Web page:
The 1st of October 2016 marked 30 years since Roger Douglas and his Labour government dropped the tax rate for New Zealand’s wealthy from 66% to 48% (and later 33%) and gave the rest of us GST.
GST was a bad idea in 1996 and it is an even worse idea today. It means that everything we pay money for is 15% more expensive than it needs to be – from doctors visits, to prescription charges, to school uniforms, to food.
GST impacts unfairly on people on lower incomes. Not only does it make everything more expensive, low income earners have to spend all of their income on daily living so pay an extra 15% GST on all of it. The more wealthy are able to invest a large proportion of their income instead. And financial services are, for reasons that have never been fully explained, exempt from GST. So the wealthy only pay GST on a portion of their total income.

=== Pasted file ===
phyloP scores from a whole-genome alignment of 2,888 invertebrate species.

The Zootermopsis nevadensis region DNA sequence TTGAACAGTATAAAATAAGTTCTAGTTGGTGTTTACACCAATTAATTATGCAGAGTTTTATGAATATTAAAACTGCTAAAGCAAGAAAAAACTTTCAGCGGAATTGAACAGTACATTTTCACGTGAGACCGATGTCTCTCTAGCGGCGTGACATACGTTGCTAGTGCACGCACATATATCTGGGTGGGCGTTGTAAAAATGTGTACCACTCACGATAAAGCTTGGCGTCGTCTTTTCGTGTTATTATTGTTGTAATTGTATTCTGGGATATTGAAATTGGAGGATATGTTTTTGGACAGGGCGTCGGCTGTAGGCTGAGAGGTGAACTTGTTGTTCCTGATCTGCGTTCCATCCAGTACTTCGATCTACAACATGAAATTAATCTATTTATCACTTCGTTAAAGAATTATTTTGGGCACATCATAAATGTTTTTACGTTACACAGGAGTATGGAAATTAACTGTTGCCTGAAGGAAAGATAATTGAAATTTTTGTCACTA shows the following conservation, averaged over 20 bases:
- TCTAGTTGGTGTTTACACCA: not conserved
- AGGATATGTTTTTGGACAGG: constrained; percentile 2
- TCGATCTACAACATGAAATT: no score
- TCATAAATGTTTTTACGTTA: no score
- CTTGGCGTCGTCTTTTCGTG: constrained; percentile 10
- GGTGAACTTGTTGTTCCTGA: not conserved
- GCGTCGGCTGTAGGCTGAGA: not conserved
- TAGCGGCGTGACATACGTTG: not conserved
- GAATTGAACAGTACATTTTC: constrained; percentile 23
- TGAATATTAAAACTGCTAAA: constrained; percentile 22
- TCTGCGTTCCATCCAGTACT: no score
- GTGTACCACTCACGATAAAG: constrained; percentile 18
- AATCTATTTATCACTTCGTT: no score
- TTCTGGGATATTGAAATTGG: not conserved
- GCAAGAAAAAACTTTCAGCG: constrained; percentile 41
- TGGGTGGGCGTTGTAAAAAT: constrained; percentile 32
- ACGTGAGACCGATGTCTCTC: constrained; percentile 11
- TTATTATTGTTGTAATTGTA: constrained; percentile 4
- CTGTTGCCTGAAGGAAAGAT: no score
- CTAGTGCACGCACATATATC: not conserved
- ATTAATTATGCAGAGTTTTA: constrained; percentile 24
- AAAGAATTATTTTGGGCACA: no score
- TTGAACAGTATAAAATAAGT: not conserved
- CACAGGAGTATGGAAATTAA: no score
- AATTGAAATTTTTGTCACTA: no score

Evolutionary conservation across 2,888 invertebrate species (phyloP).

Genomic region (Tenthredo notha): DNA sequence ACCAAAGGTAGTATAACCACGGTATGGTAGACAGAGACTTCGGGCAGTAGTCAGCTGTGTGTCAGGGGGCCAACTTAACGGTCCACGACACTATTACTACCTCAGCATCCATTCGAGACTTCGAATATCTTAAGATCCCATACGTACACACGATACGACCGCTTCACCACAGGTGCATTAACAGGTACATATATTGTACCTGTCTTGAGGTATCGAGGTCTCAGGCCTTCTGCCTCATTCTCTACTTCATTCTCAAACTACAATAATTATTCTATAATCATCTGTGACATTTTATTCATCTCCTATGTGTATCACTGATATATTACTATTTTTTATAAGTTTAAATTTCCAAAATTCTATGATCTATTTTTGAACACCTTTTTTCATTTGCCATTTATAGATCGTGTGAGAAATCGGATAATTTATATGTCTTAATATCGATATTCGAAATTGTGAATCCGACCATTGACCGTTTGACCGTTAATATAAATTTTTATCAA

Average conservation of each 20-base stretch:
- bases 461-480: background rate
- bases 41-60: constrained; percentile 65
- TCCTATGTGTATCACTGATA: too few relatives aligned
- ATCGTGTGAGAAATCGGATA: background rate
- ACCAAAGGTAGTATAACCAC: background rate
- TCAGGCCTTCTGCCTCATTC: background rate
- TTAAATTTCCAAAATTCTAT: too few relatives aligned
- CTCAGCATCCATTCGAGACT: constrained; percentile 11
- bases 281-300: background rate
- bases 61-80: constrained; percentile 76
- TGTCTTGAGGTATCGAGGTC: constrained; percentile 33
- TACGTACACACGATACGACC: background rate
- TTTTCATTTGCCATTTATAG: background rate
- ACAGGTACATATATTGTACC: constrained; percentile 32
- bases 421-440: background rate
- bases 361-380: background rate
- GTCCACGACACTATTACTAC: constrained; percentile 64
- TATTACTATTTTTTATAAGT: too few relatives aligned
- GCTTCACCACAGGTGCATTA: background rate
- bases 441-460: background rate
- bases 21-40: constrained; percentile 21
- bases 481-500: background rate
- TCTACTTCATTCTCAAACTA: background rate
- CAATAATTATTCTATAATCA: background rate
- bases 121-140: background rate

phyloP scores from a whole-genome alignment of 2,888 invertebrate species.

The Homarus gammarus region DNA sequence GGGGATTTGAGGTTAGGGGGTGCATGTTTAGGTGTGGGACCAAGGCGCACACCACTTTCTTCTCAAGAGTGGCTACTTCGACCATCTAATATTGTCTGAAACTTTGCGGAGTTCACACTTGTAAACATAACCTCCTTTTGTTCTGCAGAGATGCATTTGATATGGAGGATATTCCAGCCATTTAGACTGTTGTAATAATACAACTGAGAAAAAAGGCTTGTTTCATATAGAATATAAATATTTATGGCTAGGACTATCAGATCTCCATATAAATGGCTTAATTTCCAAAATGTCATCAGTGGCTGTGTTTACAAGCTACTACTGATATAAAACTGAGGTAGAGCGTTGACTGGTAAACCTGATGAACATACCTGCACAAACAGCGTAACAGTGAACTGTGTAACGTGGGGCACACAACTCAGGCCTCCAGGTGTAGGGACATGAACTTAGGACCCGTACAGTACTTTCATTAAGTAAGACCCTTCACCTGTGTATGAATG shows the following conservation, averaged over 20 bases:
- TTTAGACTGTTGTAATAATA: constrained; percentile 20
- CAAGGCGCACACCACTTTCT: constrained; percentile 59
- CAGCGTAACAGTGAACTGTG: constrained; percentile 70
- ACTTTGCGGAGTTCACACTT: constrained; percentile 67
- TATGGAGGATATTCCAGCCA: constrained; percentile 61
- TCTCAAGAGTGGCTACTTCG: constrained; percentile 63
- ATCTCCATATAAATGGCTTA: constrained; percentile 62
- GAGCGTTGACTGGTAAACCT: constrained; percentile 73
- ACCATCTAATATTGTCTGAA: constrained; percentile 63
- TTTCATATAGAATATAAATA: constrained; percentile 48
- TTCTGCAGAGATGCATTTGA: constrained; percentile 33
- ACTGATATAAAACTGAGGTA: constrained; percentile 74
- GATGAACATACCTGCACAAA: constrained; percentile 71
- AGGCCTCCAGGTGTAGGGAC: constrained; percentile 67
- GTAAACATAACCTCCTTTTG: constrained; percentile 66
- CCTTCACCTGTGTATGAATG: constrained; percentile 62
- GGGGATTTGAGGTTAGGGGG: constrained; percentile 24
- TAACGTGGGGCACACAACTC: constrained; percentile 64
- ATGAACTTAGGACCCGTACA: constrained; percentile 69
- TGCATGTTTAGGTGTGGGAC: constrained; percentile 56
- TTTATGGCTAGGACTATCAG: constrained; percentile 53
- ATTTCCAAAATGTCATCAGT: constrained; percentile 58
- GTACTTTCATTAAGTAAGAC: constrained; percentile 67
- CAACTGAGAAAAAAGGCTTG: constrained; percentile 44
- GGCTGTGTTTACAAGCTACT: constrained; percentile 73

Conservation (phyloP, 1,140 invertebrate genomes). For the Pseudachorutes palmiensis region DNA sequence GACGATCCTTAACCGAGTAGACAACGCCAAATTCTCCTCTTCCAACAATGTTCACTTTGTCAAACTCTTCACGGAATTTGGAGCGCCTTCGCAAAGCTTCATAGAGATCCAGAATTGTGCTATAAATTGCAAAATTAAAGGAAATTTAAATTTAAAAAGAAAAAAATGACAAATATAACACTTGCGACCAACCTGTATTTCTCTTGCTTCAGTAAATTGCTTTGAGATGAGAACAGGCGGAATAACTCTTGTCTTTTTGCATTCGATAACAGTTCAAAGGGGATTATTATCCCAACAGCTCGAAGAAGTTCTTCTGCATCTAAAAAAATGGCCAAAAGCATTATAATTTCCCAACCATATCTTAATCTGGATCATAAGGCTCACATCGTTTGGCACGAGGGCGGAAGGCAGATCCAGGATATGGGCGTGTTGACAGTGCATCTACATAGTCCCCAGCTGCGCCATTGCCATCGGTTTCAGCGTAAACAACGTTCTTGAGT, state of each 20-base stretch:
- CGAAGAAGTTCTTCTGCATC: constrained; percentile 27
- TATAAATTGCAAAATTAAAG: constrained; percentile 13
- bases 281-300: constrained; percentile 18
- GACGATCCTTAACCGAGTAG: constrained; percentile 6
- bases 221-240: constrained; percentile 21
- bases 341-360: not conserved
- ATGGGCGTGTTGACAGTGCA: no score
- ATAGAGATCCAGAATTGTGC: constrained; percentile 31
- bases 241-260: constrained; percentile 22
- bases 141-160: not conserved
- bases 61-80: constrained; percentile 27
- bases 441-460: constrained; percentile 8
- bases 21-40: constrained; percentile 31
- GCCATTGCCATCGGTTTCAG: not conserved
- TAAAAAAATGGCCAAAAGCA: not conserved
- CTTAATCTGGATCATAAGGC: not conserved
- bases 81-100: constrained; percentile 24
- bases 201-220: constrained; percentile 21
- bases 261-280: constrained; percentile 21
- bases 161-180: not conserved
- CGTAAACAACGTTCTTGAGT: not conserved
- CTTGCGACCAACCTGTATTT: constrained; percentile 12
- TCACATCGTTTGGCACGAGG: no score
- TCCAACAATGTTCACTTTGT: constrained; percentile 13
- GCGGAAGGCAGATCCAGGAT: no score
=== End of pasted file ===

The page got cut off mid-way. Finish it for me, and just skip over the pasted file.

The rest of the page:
The GST-exempt financial sector is the very sector that is such a drain on the New Zealand economy. Speculation on our currency drives our dollar up, and the obsession with maximizing profits to keep share prices high enough to satisfy offshore-based shareholders drives down wages for workers and prices for local suppliers. Both take money out of the local economy and send it offshore – untaxed.
And despite the government’s belated efforts, GST is not paid on most items bought online from overseas sources, disadvantaging those producing and selling goods in New Zealand.
Worst of all, GST does not increase the overall tax take. It was never intended to. There has been no benefit to the country as a whole. GST has not provided any extra income for government spending on essential services such as health, education, and social welfare. GST was solely about redistribution of our collective wealth upwards. GST brazenly sought to increase inequality by letting the rich off with paying less money in taxes and making the rest of us pay more.
30 years of GST is 30 years too many. GST needs to be replaced by a financial transactions tax and a return to a decent progressive taxation system. Any political party that purports to care about inequality, that wants to see a more equitable distribution of wealth in New Zealand and the world, can do nothing less.